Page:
The ground cover is now an interesting mix of snow and leaves. The natural world seems to have lost patience with this thing we call order. What the heck, bring on the snow. We don’t need to wait for the trees to drop all their leaves first.

Delilah loves it. While I trudged with great effort through the deep, wet snow in the woods, she happily raced to sniff one wildlife footprint after another.

I didn’t take Delilah near the chickens during our stroll after I got home from work, so I didn’t see how the birds were coping with their new surroundings, but when Cyndie returned from closing the coop as darkness fell, she reported full merging of young and old on the roosts.

How synchronous! Mixed seasons and mixed flocks of chickens.

Maybe the old birds will share their winter savvy with the young ones.

“If we act like we are stuck and can’t walk anywhere because of the snow, that lady who thinks she’s our mother will shovel a path to the barn.”

She already did.

I’m guessing the young ones have already learned that detail.

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Written by johnwhays

October 22, 2020 at 6:00 am

Heavy Record

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Not that I’m going to write about the weather or anything… I used to like snow. Yesterday we received a record 7+ inches of heavy, wet and sticky, white stuff. It wasn’t all that likeable for the adventures I faced. Honestly, I shouldn’t complain about my commute home from work, as it was only about a half-hour longer than normal. I didn’t witness any spinouts, cars in ditches, or jackknifed semis (of which the State Highway Patrol reported there were 17). Just slow-moving vehicles along my route.

I left work early to give myself time to arrive at my health clinic for an appointment to get my flu shot. The curvy entrance to the place was a mess of unplowed slushy snow and my four tires had no grip as I rounded a bend and slid sideways into the oncoming lane. Luckily, nobody was coming from the other direction.

The snow was so deep on our driveway, I decided I should plow. This was one heck of a first accumulation, coming in October, barely three days after I mowed the grass around the house and swept up leaves.

The chickens are freaking out over this weather and the young ones seem to have no clue how to deal with it. They got all wet and shivery but wouldn’t be coaxed inside the shelter of their coop. Cyndie ended up chasing every last one of them to force them in by her hands.

We forgot the solution from last year of stuffing plastic along the outer edge of the space between the roof panels and the hardware cloth that is the ceiling of the coop. It keeps out blowing snow. Cyndie reported a lot of white coating the inside.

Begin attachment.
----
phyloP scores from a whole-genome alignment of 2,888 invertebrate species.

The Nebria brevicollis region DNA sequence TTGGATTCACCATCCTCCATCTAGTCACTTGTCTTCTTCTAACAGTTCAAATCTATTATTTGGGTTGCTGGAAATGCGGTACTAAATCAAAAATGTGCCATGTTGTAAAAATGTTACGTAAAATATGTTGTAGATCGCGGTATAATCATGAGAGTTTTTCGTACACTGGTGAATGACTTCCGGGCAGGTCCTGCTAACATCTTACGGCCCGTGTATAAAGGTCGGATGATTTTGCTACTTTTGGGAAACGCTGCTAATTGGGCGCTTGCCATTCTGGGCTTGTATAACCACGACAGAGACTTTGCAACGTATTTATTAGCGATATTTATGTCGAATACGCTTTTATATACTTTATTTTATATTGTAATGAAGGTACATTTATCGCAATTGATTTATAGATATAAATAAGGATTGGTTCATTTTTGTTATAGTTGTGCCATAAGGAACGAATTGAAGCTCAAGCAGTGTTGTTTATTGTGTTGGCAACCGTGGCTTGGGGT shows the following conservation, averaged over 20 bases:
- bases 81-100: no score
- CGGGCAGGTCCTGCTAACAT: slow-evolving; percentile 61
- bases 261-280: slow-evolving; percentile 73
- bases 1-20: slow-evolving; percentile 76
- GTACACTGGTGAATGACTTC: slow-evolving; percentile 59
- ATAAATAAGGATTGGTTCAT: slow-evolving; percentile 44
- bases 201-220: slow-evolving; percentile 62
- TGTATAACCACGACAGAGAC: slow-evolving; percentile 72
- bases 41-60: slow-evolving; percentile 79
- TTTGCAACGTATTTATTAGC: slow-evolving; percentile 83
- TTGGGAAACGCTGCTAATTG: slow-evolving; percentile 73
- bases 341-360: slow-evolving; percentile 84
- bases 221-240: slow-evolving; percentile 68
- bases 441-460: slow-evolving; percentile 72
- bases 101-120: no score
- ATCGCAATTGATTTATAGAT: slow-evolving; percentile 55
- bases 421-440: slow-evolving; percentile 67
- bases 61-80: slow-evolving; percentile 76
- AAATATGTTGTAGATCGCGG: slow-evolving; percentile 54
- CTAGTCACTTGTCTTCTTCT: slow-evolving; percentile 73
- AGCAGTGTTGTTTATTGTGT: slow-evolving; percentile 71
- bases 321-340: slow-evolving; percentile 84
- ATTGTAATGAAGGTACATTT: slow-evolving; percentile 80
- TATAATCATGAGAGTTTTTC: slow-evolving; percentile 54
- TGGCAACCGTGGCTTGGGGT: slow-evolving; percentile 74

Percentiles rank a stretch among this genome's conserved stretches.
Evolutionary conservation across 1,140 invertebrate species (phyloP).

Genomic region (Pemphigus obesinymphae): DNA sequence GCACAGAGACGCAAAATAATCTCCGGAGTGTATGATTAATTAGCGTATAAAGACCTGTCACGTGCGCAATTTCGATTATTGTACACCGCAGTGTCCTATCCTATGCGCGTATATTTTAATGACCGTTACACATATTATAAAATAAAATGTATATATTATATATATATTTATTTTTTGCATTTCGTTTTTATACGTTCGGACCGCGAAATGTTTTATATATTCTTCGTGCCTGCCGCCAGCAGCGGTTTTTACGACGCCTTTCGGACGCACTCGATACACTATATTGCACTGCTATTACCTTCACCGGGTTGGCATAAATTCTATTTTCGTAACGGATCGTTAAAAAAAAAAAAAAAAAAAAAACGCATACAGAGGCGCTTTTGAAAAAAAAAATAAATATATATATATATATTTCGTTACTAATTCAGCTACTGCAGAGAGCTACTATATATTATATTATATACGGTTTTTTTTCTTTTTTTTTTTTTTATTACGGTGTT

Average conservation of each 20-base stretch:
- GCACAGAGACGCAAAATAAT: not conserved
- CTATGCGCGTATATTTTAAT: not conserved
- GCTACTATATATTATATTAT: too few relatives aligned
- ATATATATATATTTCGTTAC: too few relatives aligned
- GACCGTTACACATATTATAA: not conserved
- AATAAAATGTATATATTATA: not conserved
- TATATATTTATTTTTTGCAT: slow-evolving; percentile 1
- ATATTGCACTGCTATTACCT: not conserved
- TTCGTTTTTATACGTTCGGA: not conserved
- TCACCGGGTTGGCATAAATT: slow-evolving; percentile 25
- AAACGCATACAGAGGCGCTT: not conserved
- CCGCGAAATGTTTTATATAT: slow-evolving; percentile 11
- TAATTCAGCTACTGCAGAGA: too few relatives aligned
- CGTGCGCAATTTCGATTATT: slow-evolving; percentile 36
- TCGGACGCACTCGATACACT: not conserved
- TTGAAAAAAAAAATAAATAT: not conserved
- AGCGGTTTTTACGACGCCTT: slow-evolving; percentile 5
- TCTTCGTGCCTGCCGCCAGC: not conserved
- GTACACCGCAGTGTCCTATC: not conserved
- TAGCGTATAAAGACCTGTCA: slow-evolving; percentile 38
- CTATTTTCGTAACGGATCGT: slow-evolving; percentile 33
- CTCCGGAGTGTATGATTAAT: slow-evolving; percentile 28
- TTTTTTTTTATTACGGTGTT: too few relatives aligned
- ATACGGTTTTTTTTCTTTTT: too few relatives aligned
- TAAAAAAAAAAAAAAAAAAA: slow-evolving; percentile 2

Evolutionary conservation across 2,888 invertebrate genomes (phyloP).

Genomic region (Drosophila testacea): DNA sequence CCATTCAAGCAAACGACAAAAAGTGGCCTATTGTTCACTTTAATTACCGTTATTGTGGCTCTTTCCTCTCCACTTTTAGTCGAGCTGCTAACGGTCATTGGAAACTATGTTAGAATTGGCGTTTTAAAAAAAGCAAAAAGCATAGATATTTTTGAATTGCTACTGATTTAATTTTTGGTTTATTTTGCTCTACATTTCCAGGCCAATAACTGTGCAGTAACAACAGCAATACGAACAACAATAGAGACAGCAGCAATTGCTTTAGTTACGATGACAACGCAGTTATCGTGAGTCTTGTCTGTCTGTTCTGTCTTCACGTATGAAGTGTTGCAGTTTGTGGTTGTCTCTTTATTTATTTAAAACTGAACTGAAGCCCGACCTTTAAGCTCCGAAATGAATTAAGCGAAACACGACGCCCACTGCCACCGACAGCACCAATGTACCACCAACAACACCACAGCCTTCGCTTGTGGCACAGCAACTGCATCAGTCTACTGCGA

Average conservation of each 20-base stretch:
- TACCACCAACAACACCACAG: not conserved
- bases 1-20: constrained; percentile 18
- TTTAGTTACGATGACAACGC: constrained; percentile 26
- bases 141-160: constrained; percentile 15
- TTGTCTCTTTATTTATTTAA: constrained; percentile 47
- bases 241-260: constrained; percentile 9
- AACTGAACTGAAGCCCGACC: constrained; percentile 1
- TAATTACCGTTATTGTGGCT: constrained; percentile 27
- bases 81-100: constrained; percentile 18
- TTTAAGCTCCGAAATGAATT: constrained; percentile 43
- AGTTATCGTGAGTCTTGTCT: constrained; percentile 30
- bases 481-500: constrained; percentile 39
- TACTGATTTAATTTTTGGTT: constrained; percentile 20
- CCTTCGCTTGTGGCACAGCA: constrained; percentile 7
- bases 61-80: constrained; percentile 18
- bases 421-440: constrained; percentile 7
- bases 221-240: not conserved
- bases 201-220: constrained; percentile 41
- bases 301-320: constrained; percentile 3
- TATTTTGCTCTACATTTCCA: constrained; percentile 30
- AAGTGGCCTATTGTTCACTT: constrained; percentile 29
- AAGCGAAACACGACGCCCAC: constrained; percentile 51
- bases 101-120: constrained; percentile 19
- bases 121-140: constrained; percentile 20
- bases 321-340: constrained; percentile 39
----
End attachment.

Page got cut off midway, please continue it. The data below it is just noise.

I hope we aren’t going to run out of names for the winter storms this year like the weather service did for the hurricane season. Starting this early in the season does not bode well.

If they didn’t assign them alphabetically, I think they should name yesterday’s storm, “Yuck.”

Spoken like the old fogey I seem to be turning into as the years go by.

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Written by johnwhays

October 21, 2020 at 6:00 am

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Attitude Adjustment

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I’m not sure how much the weather forecast for today, Tuesday, of “Snow, mainly after 10am. The snow could be heavy at times… New snow accumulation of 3 to 5 inches possible” contributed to making my Monday such a mental slog. Of course, that wouldn’t be living in the moment, would it?

Guilty as charged.

We are probably more prepared for the oncoming winter season right now than most other years, but that hasn’t served to assuage the typical hesitation long commuters feel about the arrival of snow.

That wasn’t the only stressor that yesterday, a classic Monday, presented, all of which accumulated so that by the time I arrived home, I was exhausted. Cue the kitty.

Pequenita offered me a little feline focused attitude adjustment. If you have a cat, you know the drill. After a little meow and some purring, while she rubs against me from every direction, Pequenita often settles down on my shins to convince me that we’re good. She’s got me, and I’ve got her.

Let it snow.

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Written by johnwhays

October 20, 2020 at 6:00 am